The Yankees have made a notable addition to their player development staff, hiring Rachel Balkovec to serve as a minor league hitting coach, reports Lindsay Berra of The New York Times. Balkovec, 32, played college softball with both Creighton and New Mexico and went on to earn two master’s degrees in kinesiology and the science of human movement. She broke into the industry as the Cardinals’ minor league strength and conditioning coordinator and landed a job with the Astros in Latin America after teaching herself Spanish. With Houston, she would meet Dillon Lawson, who now works as the Yankees’ hitting coordinator and recommended Balkovec for the job. She has also worked with Driveline Baseball, conducting research on hitters’ eye tracking and pitchers’ hip movement, which she hopes to apply in her work with the Yankees. As Berra writes, Balkovec is believed to be the first woman employed as a full-time hitting coach at any level of professional baseball. She’ll begin her work in earnest when spring training rolls around in February.
- Free agent outfielder Marcell Ozuna could be in line for a five-year deal, according to J.P. Morosi of MLB Network (video via Twitter). Interestingly, Morosi also names a market of five teams that have expressed preliminary interest in the 29-year-old slugger—which includes a few teams that haven’t been mentioned as obvious suitors for Ozuna. It’ll come as no surprise that the Cardinals remain connected to Ozuna, but Morosi also lists the Rangers, Reds, Diamondbacks, and Braves as teams that could pursue him. Five years still feels a bit optimistic for a player who has yet to show that the career-best numbers he put up in 2017 are repeatable; MLBTR tabbed Ozuna for a three-year deal at the outset of the offseason. However, it’s hadly surprising that Ozuna is drawing his fair share of interest, given his age and raw skills.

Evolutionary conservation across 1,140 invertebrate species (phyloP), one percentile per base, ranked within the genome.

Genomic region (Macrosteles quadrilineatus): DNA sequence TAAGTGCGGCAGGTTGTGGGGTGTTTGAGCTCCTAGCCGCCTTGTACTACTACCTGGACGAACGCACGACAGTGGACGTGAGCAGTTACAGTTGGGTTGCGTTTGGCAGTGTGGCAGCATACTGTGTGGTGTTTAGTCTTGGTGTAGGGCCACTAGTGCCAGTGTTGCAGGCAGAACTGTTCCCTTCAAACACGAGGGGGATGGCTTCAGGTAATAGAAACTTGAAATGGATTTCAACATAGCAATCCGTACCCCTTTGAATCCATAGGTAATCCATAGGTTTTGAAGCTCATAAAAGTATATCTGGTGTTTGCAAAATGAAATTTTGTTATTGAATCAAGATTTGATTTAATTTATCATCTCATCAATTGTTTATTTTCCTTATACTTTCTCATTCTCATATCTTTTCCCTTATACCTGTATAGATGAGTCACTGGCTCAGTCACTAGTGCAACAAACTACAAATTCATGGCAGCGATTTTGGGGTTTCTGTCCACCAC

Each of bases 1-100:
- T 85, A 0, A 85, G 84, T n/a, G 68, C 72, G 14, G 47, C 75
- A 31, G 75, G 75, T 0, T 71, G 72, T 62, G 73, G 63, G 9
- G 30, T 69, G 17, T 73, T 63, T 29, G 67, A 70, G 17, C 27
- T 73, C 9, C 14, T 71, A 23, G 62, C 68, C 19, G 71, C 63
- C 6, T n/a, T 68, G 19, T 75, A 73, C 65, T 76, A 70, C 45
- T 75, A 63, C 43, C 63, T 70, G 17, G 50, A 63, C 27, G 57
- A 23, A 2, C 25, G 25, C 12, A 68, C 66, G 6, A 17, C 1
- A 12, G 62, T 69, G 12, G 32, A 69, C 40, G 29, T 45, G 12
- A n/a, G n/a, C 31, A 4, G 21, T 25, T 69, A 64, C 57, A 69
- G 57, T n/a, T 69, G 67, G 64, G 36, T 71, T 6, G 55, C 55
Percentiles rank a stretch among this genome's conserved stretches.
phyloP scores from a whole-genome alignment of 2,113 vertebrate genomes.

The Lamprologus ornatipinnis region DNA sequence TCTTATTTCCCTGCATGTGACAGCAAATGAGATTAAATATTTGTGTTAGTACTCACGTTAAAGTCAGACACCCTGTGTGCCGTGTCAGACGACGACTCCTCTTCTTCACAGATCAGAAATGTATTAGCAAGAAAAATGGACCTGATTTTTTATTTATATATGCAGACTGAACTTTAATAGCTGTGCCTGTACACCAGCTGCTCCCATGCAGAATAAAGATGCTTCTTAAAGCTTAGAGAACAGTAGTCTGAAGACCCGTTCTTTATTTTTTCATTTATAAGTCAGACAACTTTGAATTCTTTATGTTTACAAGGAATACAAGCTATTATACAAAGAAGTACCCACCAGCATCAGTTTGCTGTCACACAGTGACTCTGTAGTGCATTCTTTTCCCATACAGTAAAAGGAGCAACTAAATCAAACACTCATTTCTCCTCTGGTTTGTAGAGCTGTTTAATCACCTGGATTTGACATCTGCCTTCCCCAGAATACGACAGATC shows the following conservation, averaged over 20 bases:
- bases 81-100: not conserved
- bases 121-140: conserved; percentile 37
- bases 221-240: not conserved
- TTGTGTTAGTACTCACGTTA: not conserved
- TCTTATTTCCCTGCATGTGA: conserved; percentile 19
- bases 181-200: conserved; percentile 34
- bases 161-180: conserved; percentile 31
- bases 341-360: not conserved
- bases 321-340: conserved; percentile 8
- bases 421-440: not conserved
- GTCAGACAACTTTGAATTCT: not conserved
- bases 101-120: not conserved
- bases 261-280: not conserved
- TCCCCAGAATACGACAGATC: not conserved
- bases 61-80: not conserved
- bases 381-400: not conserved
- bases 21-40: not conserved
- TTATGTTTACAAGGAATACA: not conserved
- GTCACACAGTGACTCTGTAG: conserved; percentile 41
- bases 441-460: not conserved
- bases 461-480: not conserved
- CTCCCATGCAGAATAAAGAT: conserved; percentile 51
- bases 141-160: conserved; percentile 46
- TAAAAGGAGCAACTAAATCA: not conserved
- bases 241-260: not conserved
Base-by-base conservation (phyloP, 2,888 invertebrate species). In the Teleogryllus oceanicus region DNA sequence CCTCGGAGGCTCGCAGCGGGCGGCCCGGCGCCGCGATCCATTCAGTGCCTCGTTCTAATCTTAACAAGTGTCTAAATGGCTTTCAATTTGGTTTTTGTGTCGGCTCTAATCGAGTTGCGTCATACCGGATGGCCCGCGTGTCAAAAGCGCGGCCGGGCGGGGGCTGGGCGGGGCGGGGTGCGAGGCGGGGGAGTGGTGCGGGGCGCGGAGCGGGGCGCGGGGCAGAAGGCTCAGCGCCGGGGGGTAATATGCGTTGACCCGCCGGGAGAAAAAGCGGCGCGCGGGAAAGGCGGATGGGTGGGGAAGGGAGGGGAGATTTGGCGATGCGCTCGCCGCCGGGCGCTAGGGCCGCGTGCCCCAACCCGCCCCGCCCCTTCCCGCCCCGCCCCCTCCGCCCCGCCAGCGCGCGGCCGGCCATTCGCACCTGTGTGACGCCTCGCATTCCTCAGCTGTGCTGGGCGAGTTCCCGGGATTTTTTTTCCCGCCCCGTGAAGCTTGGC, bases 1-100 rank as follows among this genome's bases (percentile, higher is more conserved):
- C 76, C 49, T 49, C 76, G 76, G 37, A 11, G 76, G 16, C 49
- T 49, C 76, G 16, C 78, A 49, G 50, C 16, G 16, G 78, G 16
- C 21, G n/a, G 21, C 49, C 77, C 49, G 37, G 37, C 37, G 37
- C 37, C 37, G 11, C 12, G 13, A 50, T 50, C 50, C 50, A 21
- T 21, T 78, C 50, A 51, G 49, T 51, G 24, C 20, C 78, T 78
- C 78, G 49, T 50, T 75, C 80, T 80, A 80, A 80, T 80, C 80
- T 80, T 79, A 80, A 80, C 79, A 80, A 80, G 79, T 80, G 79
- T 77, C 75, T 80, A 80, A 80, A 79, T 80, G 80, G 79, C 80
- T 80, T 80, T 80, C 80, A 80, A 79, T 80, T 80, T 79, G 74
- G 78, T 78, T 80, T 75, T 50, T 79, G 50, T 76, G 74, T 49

- The Pirates are no longer considering Joey Cora for their unfilled manager post, Tweets Enrique Rojas of ESPN. That leaves Twins bench coach Derek Shelton and the Rays’ Matt Quatraro atop GM Ben Cherington’s wish list. Cora has worked as a coach within the Bucs organization for the last several years, first as the Double-A skipper and later as a base coach for the big league team. His ascent up the coaching ladder will be temporarily put on hold, with the Pirates apparently turning their focus to external candidates. The Pirates’ is the last remaining managerial vacancy, so it looks like they won’t have to compete with other clubs for Quatraro or Shelton—assuming they are willing to leave their current employers.
- Turning our attention to free agent pitchers, The Athletic’s Jayson Stark is hearing from Cole Hamels’s agent that the 35-year-old southpaw is a hot commodity, having drawn inquiries from as many as 14 teams. We’ll see just how much of this rumbling is a representative trying to drive up the price for his client, but it’s not hard to see why Hamels has a robust market. There’s no shortage of clubs vying for help in the starting rotation, and Hamels provides exactly that while coming at a considerably lower cost than consensus top options like Gerrit Cole, Stephen Strasburg, and Zack Wheeler: Hamels doesn’t come saddled with a qualifying offer, and, at age 35, won’t rival the market’s juggernauts in contract length or yearly value. For pitching-needy teams that have balked at the asking prices for Cole, Strasburg, and Wheeler, Hamels represents a short-term, reasonably-priced alternative who’s shown he can still hang.